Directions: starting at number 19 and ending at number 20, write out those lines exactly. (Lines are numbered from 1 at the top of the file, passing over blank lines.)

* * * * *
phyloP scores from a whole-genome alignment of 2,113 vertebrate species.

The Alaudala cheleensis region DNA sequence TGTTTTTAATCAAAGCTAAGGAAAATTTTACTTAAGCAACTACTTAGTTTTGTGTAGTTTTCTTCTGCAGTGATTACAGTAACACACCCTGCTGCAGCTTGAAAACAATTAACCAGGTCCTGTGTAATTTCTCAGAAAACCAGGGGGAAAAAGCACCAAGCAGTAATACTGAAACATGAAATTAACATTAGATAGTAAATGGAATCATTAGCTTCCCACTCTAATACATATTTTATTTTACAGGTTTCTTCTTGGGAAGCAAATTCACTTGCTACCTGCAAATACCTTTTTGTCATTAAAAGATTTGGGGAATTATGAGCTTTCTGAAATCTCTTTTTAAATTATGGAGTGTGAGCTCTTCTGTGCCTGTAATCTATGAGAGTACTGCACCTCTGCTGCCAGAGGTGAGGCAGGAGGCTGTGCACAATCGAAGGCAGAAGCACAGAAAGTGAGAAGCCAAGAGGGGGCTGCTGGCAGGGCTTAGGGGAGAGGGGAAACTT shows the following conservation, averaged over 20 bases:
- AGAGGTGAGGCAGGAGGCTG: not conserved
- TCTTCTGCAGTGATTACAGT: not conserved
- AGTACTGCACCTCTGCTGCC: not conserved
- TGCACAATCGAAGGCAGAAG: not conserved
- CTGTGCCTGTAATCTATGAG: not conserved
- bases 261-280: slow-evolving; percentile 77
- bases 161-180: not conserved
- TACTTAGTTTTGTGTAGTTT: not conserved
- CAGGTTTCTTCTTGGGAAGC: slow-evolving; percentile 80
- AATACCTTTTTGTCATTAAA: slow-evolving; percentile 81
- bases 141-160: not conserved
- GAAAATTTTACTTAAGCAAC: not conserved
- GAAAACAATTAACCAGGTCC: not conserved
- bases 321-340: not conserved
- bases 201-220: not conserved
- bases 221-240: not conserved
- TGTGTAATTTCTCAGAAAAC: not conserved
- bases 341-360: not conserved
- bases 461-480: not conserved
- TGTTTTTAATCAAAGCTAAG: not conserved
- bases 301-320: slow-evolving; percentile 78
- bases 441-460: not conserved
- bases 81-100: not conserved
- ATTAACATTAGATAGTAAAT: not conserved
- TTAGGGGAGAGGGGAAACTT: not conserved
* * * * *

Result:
- TGTGTAATTTCTCAGAAAAC: not conserved
- bases 341-360: not conserved